FDP shut out of Bavarian parliament, CSU wins absolute majority

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The result of today’s state elections in Bavaria has both good news and bad news in terms of Angela Merkel’s hopes to win a third term as chancellor in exactly one week.bavarian_flag_iconGermany Flag Icon

With results still coming in, the center-right Christlich-Soziale Union in Bayern (CSU, the Christian Social Union) will improve vastly upon its historically poor result in the prior September 2008 election, giving Bavaria’s minister president Horst Seehofer (pictured above) an absolute majority in the 187-member Landtag, Bavaria’s unicameral state parliament.

The current projection gives the CSU 101 seats, with just 43 seats for the center-left Sozialdemokratische Partei Deutschlands (SPD, Social Democratic Party) and 18 seats each for Die Grünen (the Greens) and the center-right group of independents, the Freie Wähler (FW, Free Voters).

Here’s the latest snapshot of the result:

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That’s great news for the CSU, which has controlled Bavaria’s state government consecutively since 1947.  The Bavarian-based CSU is the sister party of Merkel’s Christlich Demokratische Union Deutschlands (CDU, Christian Democratic Party), which competes everywhere else in Germany, and the two parties work together as a union for federal political purposes.  So the fact that the CSU increased its support by over 5% in what was already a center-right heartland is a sign that Merkel will be able to drive up the number of seats that the CDU/CSU will win in next week’s federal elections.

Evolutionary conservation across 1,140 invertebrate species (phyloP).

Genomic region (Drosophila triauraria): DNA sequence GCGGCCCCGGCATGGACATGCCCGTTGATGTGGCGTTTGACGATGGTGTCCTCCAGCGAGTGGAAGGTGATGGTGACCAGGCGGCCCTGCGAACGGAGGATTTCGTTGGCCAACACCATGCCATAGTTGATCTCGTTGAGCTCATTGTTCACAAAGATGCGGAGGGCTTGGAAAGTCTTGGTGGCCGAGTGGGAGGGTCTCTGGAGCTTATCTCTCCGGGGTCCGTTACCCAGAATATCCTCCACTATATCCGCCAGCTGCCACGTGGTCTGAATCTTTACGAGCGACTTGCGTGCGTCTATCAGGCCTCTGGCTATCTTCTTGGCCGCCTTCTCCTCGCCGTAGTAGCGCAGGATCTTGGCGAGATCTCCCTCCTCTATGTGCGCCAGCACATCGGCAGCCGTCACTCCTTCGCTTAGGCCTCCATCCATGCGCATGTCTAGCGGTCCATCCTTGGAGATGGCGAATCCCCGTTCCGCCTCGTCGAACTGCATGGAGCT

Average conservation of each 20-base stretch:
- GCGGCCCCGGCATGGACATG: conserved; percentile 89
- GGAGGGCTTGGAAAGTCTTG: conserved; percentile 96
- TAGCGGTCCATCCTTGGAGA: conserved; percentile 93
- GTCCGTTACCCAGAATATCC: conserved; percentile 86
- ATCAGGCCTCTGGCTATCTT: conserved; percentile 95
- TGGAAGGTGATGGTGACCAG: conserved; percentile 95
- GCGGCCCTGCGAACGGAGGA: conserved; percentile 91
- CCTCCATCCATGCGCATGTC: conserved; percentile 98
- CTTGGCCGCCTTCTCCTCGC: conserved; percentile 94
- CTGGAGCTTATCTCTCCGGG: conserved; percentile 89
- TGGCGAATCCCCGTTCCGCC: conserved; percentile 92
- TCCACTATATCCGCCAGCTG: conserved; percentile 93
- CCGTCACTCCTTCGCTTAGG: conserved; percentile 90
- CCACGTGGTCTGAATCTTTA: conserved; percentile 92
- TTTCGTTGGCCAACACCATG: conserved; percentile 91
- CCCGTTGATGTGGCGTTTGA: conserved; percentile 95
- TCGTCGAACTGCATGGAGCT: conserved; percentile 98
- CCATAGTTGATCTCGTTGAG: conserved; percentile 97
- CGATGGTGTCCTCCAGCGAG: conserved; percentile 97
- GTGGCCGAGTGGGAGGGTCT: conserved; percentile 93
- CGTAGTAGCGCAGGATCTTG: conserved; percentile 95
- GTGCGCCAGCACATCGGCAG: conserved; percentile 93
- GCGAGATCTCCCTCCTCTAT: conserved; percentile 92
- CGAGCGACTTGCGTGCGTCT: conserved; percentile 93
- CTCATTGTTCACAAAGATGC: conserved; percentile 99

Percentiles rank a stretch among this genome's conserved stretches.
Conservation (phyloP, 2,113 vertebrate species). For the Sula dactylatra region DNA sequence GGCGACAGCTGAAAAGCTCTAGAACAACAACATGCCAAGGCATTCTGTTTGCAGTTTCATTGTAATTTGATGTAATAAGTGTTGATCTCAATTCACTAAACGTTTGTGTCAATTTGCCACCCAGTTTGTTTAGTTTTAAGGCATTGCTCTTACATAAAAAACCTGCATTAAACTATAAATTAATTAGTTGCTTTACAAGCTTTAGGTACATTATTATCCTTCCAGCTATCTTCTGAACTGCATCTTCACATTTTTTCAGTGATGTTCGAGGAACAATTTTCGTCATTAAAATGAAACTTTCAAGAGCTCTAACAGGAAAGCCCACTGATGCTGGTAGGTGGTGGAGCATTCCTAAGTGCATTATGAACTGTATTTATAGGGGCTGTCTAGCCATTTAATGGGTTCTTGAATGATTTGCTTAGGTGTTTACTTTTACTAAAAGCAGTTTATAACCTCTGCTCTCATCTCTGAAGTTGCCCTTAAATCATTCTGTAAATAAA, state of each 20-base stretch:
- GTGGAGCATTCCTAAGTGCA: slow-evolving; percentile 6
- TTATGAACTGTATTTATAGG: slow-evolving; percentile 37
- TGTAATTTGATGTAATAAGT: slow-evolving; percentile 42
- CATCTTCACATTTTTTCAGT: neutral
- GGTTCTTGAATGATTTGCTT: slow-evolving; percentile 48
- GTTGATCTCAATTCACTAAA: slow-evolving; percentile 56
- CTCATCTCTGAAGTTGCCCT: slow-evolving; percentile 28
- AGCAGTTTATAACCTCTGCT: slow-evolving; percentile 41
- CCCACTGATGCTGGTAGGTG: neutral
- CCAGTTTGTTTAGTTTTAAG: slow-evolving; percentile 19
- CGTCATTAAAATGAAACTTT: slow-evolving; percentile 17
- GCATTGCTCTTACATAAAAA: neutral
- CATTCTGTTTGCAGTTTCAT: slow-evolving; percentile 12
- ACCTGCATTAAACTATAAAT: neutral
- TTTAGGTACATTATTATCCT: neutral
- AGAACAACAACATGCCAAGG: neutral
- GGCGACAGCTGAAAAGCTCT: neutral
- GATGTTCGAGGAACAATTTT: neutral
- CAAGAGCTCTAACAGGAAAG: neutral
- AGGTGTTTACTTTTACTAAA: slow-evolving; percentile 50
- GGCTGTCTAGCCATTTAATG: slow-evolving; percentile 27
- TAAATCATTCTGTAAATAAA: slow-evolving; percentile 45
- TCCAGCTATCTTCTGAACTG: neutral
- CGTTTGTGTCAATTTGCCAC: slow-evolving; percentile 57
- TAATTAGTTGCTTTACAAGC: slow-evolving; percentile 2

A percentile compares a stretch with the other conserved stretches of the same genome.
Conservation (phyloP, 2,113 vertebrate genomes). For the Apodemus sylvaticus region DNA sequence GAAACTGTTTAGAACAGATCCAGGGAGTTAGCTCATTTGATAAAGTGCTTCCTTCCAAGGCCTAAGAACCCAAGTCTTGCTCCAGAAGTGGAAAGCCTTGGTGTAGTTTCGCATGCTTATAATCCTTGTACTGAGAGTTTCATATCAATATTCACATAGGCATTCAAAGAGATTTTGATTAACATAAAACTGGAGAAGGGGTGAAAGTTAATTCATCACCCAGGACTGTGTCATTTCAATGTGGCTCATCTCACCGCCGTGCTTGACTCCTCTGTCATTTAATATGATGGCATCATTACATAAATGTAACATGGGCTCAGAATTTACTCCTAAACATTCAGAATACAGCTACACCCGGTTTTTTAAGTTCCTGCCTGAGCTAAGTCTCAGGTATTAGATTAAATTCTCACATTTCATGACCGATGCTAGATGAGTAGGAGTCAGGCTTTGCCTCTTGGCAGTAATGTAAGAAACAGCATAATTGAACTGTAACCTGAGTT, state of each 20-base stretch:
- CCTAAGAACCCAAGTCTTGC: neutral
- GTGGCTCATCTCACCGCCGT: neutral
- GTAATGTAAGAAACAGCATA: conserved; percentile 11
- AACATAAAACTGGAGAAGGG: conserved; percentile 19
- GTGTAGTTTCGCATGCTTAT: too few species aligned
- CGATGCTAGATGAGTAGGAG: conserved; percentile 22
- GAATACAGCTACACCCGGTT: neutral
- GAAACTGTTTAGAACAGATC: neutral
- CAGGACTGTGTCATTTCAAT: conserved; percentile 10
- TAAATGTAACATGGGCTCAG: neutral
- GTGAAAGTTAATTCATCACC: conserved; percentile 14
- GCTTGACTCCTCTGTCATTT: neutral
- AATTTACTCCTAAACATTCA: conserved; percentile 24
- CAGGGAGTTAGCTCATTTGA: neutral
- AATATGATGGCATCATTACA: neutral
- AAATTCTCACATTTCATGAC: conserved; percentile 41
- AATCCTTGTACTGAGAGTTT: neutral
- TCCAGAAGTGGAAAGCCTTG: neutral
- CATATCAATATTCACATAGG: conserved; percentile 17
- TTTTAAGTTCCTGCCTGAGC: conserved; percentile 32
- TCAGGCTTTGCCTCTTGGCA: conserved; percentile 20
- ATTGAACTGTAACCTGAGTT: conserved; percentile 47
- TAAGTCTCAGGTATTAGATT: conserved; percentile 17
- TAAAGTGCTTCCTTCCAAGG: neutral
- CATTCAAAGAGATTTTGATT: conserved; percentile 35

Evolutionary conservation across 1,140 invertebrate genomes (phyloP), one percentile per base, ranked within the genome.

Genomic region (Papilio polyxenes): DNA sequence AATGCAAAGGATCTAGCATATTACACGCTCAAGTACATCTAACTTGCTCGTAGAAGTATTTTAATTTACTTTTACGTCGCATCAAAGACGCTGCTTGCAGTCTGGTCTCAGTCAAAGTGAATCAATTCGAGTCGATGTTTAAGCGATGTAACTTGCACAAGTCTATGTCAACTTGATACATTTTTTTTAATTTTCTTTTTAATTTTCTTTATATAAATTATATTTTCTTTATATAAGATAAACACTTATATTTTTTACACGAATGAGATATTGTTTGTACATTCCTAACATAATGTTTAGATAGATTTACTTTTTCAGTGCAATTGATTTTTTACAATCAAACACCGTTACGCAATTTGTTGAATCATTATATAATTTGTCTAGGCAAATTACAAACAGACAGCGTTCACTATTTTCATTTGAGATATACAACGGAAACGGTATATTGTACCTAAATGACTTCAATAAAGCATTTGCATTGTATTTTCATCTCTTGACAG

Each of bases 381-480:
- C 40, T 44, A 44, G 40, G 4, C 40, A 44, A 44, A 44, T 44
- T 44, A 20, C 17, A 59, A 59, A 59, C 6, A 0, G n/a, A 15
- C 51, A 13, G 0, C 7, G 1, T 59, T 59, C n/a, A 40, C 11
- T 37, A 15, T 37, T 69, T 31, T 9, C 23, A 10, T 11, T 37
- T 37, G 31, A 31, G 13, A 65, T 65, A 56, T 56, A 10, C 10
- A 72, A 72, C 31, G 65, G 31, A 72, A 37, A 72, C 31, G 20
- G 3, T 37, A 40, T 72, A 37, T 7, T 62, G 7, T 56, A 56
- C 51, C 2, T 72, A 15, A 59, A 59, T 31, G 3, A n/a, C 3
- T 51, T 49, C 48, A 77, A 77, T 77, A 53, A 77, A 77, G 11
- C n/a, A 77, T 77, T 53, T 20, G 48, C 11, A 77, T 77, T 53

It’s an amazing turnaround for the CSU, which won less than 44% five years ago and was polling just 40% as recently as 2010.  It’s a huge win for Seehofer personally as well, given that his personality dominated the CSU’s presidential-style campaign, the same tactic that Merkel and the CDU have deployed for next week’s federal elections.  It puts Seehofer alongside recent CSU leaders who have dominated Bavaria’s recent past, such as Franz Josef Strauß in the 1970s and 1980s and Edmund Stoiber in the 1990s and 2000s.  Given the relative strength of the Bavarian economy vis-à-vis Germany and, especially vis-à-vis Europe, the CSU’s win is not surprising — Bavaria’s reputation long ago solidified its image as the land of laptops und Lederhose.

But it’s horrible news for the liberal Freie Demokratische Partei (FDP, Free Democratic Party), which won just 3.2% today, falling far short of the 5% threshold required to win seats in the Landtag.

Seehofer and the CSU depended on a governing coalition with the Free Democrats for the fast five years, and Merkel and the CDU/CSU govern in coalition with the Free Democrats at the federal level as well.  Since riding a wave of popularity in the late 2000s (the Free Democrats won nearly 15% of the vote in the 2009 federal elections), its public support collapsed shortly thereafter.  After a series of poor performances in state elections, foreign minister Guido Westerwelle stepped down as the party’s leader.  But its new leader Philipp Rösler, Germany’s first Vietnamese-born party leader, has hardly done much better.  Under his leadership, though, the Free Democrats actually gained support in two key state-level votes — in the May 2012 North Rhine-Westphalia election and the January 2013 Lower Saxony state elections.